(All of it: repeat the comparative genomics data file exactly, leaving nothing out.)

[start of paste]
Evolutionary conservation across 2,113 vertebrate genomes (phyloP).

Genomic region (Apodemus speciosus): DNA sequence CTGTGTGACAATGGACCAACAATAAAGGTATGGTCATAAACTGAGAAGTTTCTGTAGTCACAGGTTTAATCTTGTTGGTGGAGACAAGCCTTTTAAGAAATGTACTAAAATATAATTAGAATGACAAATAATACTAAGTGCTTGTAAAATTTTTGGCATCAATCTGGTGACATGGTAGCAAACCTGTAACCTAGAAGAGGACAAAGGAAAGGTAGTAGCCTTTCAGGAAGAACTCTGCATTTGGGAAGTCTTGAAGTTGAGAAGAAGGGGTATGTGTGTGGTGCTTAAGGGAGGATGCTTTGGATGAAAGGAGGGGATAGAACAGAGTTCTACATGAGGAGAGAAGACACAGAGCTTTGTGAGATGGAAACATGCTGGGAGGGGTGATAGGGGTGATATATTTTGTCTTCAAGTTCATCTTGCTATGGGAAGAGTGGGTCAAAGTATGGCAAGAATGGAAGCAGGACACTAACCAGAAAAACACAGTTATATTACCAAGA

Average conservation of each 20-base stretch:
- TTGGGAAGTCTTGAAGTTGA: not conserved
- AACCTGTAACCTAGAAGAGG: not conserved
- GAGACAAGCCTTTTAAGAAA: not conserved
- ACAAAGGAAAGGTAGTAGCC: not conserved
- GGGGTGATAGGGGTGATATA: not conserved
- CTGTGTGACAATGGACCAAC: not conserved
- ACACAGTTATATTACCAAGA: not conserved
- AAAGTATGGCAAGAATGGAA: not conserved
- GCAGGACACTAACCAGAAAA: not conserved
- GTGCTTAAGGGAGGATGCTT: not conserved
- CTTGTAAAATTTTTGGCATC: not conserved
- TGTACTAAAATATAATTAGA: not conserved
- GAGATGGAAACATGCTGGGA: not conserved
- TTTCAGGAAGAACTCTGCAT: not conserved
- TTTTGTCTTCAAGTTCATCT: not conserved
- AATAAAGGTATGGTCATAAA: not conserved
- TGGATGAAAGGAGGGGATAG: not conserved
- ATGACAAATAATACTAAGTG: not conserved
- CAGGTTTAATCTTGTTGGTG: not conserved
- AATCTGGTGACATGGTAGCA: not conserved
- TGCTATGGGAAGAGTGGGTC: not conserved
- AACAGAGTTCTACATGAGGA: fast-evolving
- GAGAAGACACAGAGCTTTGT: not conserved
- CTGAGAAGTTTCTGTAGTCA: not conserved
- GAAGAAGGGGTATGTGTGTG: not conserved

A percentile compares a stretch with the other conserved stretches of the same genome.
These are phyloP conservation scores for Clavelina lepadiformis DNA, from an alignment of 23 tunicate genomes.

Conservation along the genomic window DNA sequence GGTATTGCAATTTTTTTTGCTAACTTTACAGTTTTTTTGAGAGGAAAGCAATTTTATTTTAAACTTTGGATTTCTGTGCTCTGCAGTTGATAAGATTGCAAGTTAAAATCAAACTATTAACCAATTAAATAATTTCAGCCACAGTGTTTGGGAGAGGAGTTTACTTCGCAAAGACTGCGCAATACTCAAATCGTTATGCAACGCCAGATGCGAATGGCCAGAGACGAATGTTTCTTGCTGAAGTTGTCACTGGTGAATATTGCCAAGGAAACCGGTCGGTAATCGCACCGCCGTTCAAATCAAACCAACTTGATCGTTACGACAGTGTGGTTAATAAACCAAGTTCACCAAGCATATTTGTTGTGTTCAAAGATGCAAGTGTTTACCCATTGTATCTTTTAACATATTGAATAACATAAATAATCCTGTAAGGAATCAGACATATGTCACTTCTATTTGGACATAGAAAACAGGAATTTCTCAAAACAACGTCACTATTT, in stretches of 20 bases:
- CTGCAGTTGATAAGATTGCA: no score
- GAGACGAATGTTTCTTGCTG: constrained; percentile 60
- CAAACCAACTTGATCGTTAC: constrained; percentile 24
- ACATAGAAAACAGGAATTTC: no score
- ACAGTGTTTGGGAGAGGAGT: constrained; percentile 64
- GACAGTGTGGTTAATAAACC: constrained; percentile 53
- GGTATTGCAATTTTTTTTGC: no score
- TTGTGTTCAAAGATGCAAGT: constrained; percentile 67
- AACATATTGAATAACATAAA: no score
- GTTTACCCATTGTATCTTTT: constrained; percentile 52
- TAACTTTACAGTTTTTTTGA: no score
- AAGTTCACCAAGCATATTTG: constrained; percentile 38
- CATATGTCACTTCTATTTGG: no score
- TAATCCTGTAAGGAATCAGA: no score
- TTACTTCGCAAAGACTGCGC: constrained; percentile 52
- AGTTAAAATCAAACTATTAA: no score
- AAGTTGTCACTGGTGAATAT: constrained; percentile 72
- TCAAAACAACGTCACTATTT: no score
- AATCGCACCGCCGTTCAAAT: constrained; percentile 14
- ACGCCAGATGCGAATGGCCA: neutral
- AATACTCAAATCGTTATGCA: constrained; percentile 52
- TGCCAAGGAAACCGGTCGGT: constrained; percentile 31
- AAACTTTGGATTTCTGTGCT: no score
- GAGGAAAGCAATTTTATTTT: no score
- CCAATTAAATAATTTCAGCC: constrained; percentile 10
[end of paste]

Evolutionary conservation across 2,113 vertebrate genomes (phyloP).

Genomic region (Apodemus speciosus): DNA sequence CTGTGTGACAATGGACCAACAATAAAGGTATGGTCATAAACTGAGAAGTTTCTGTAGTCACAGGTTTAATCTTGTTGGTGGAGACAAGCCTTTTAAGAAATGTACTAAAATATAATTAGAATGACAAATAATACTAAGTGCTTGTAAAATTTTTGGCATCAATCTGGTGACATGGTAGCAAACCTGTAACCTAGAAGAGGACAAAGGAAAGGTAGTAGCCTTTCAGGAAGAACTCTGCATTTGGGAAGTCTTGAAGTTGAGAAGAAGGGGTATGTGTGTGGTGCTTAAGGGAGGATGCTTTGGATGAAAGGAGGGGATAGAACAGAGTTCTACATGAGGAGAGAAGACACAGAGCTTTGTGAGATGGAAACATGCTGGGAGGGGTGATAGGGGTGATATATTTTGTCTTCAAGTTCATCTTGCTATGGGAAGAGTGGGTCAAAGTATGGCAAGAATGGAAGCAGGACACTAACCAGAAAAACACAGTTATATTACCAAGA

Average conservation of each 20-base stretch:
- TTGGGAAGTCTTGAAGTTGA: not conserved
- AACCTGTAACCTAGAAGAGG: not conserved
- GAGACAAGCCTTTTAAGAAA: not conserved
- ACAAAGGAAAGGTAGTAGCC: not conserved
- GGGGTGATAGGGGTGATATA: not conserved
- CTGTGTGACAATGGACCAAC: not conserved
- ACACAGTTATATTACCAAGA: not conserved
- AAAGTATGGCAAGAATGGAA: not conserved
- GCAGGACACTAACCAGAAAA: not conserved
- GTGCTTAAGGGAGGATGCTT: not conserved
- CTTGTAAAATTTTTGGCATC: not conserved
- TGTACTAAAATATAATTAGA: not conserved
- GAGATGGAAACATGCTGGGA: not conserved
- TTTCAGGAAGAACTCTGCAT: not conserved
- TTTTGTCTTCAAGTTCATCT: not conserved
- AATAAAGGTATGGTCATAAA: not conserved
- TGGATGAAAGGAGGGGATAG: not conserved
- ATGACAAATAATACTAAGTG: not conserved
- CAGGTTTAATCTTGTTGGTG: not conserved
- AATCTGGTGACATGGTAGCA: not conserved
- TGCTATGGGAAGAGTGGGTC: not conserved
- AACAGAGTTCTACATGAGGA: fast-evolving
- GAGAAGACACAGAGCTTTGT: not conserved
- CTGAGAAGTTTCTGTAGTCA: not conserved
- GAAGAAGGGGTATGTGTGTG: not conserved

A percentile compares a stretch with the other conserved stretches of the same genome.
These are phyloP conservation scores for Clavelina lepadiformis DNA, from an alignment of 23 tunicate genomes.

Conservation along the genomic window DNA sequence GGTATTGCAATTTTTTTTGCTAACTTTACAGTTTTTTTGAGAGGAAAGCAATTTTATTTTAAACTTTGGATTTCTGTGCTCTGCAGTTGATAAGATTGCAAGTTAAAATCAAACTATTAACCAATTAAATAATTTCAGCCACAGTGTTTGGGAGAGGAGTTTACTTCGCAAAGACTGCGCAATACTCAAATCGTTATGCAACGCCAGATGCGAATGGCCAGAGACGAATGTTTCTTGCTGAAGTTGTCACTGGTGAATATTGCCAAGGAAACCGGTCGGTAATCGCACCGCCGTTCAAATCAAACCAACTTGATCGTTACGACAGTGTGGTTAATAAACCAAGTTCACCAAGCATATTTGTTGTGTTCAAAGATGCAAGTGTTTACCCATTGTATCTTTTAACATATTGAATAACATAAATAATCCTGTAAGGAATCAGACATATGTCACTTCTATTTGGACATAGAAAACAGGAATTTCTCAAAACAACGTCACTATTT, in stretches of 20 bases:
- CTGCAGTTGATAAGATTGCA: no score
- GAGACGAATGTTTCTTGCTG: constrained; percentile 60
- CAAACCAACTTGATCGTTAC: constrained; percentile 24
- ACATAGAAAACAGGAATTTC: no score
- ACAGTGTTTGGGAGAGGAGT: constrained; percentile 64
- GACAGTGTGGTTAATAAACC: constrained; percentile 53
- GGTATTGCAATTTTTTTTGC: no score
- TTGTGTTCAAAGATGCAAGT: constrained; percentile 67
- AACATATTGAATAACATAAA: no score
- GTTTACCCATTGTATCTTTT: constrained; percentile 52
- TAACTTTACAGTTTTTTTGA: no score
- AAGTTCACCAAGCATATTTG: constrained; percentile 38
- CATATGTCACTTCTATTTGG: no score
- TAATCCTGTAAGGAATCAGA: no score
- TTACTTCGCAAAGACTGCGC: constrained; percentile 52
- AGTTAAAATCAAACTATTAA: no score
- AAGTTGTCACTGGTGAATAT: constrained; percentile 72
- TCAAAACAACGTCACTATTT: no score
- AATCGCACCGCCGTTCAAAT: constrained; percentile 14
- ACGCCAGATGCGAATGGCCA: neutral
- AATACTCAAATCGTTATGCA: constrained; percentile 52
- TGCCAAGGAAACCGGTCGGT: constrained; percentile 31
- AAACTTTGGATTTCTGTGCT: no score
- GAGGAAAGCAATTTTATTTT: no score
- CCAATTAAATAATTTCAGCC: constrained; percentile 10